Many medical doctors and professionals engaging in high risk work are very concerned about having to ‘opt in’ for online medical services, considering that they consistently avoid certain online activities (eg where address etc is available).

Many medical doctors are concerned that they now need an ‘app’ on their phones to show their vaccine history in order to travel. Many medical doctors would like to avoid medical information on apps or online. Many prefer a paper copy with evidence of vaccines.

We understand that some countries ONLY accept a paper copy with evidence of vaccines.

Many also report concerns regarding having to send an online photograph to ‘verify identity’ and report that this increases risk rather than reduces risk, especially for individuals working in high risk fields, and mainly serves to gather data and information on the public.

Many report that it is illegal to deny access to places unless electronic evidence of vaccines, that paper copies should be sufficient. Many doctors also comment that they do not believe entry should be refused for individuals if they have not had vaccines, that this relates to coercion.

Education in terms of relevant laws relating to confidentiality, and the sharing of medical information, is required for the medical professional, the authorities and the general public.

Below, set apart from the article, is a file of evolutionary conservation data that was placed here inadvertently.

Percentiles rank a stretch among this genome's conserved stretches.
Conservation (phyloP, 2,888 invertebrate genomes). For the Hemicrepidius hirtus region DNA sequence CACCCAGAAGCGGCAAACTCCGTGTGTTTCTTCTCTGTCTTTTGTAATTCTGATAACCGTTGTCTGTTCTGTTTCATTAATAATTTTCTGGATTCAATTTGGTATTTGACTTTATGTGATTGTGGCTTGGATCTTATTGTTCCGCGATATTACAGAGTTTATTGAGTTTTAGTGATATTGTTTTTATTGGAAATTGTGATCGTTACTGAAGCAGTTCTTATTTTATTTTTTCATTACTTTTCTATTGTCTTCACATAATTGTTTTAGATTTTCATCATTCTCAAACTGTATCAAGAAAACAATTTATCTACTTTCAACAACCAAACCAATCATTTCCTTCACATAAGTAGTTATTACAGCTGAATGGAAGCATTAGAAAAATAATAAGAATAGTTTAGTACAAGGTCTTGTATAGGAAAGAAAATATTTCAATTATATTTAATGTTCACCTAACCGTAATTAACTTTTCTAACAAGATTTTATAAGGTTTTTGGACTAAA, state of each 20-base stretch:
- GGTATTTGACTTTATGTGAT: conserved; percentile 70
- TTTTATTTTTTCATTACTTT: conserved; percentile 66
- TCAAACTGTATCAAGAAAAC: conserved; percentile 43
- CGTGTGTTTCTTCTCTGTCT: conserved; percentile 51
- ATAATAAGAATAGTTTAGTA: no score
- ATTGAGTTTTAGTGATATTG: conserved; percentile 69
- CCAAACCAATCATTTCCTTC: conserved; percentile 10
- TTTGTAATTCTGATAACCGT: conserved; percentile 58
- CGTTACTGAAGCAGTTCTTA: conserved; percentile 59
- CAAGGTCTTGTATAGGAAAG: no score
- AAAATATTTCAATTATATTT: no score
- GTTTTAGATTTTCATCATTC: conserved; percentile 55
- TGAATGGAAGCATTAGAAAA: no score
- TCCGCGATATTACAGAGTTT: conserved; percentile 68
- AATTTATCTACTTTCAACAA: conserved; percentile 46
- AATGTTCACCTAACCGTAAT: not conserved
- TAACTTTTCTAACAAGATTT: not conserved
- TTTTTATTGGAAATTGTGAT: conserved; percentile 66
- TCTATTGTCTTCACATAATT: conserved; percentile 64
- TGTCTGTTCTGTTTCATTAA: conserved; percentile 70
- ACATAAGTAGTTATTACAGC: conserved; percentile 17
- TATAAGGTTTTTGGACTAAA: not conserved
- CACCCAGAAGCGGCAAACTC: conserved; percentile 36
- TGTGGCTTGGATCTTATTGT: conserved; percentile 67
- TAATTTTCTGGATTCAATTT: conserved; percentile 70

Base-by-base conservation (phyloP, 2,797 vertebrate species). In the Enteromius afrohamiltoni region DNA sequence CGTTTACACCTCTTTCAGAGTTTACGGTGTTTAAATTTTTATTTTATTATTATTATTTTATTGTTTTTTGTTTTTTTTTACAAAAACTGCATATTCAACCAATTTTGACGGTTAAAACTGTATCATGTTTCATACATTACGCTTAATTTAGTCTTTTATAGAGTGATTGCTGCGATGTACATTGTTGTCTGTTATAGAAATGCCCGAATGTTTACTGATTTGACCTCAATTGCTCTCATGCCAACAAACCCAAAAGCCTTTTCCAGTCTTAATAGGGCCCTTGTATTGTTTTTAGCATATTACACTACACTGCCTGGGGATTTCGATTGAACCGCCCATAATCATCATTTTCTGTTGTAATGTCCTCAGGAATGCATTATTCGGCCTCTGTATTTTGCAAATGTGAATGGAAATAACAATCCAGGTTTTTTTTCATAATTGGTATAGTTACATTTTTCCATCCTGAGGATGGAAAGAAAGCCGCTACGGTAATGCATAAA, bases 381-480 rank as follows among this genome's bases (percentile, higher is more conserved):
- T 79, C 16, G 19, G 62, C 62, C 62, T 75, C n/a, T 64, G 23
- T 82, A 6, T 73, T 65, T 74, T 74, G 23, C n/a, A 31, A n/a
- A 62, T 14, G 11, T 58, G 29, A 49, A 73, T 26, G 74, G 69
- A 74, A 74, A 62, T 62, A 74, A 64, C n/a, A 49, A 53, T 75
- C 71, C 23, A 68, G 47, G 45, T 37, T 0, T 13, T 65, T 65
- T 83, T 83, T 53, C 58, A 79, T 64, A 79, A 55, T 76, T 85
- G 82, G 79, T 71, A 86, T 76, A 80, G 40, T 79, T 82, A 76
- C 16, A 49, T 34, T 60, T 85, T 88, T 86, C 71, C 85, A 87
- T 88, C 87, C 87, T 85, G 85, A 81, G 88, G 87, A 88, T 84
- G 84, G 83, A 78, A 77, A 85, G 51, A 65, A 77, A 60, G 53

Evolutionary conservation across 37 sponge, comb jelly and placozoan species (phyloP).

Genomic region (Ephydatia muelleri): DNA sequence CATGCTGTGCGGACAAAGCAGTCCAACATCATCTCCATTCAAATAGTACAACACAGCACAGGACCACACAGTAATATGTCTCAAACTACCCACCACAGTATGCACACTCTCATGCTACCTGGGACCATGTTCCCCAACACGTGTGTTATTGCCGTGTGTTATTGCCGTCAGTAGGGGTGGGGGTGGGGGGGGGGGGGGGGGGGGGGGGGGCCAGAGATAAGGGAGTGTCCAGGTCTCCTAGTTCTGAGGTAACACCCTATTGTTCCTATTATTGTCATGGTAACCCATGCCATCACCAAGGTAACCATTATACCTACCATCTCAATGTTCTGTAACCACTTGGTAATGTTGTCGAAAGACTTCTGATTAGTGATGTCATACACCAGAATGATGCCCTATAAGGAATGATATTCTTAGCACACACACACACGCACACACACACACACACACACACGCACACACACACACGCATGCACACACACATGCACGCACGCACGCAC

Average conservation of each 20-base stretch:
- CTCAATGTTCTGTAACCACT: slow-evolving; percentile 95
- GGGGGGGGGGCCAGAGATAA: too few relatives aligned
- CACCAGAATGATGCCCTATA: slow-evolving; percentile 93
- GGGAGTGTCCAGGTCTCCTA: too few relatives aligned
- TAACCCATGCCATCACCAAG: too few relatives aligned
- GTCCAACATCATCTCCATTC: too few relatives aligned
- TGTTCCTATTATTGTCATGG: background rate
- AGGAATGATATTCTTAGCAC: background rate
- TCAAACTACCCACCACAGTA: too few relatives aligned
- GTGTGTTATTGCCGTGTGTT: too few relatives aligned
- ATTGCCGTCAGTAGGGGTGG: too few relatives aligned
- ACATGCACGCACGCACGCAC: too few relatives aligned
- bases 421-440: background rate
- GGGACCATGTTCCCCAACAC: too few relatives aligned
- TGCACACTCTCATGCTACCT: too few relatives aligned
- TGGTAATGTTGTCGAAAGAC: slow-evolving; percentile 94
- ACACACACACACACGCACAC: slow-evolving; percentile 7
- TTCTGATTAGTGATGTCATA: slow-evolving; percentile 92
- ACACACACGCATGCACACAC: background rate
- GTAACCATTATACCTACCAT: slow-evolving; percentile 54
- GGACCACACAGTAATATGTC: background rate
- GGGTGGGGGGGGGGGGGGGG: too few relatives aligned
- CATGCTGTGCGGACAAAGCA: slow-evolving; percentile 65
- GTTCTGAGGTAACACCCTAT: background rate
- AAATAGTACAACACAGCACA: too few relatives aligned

Human Rights:

We were informed last week by a solicitor that the UK might “abolish” or not continue to accept the Human Rights Act in the near future. Human rights are protected by the European Convention on Human Rights (ECHR) which was made part of the UK law by the Human Rights Act 1998. Human Rights protect individuals from acts, and omissions of the State and public authorities acting on its behalf, such as the NHS, but also oblige those authorities to take steps to protect them in certain circumstances.

Relevant to Healthcare:

• Article 2 – Right to life (relevant in safeguarding within hospitals, during any detention such as quarantine or prisons) – Jury inquests

• Article 3 – Freedom from torture, inhuman or degrading treatment (the importance of treating individuals with respect at all times)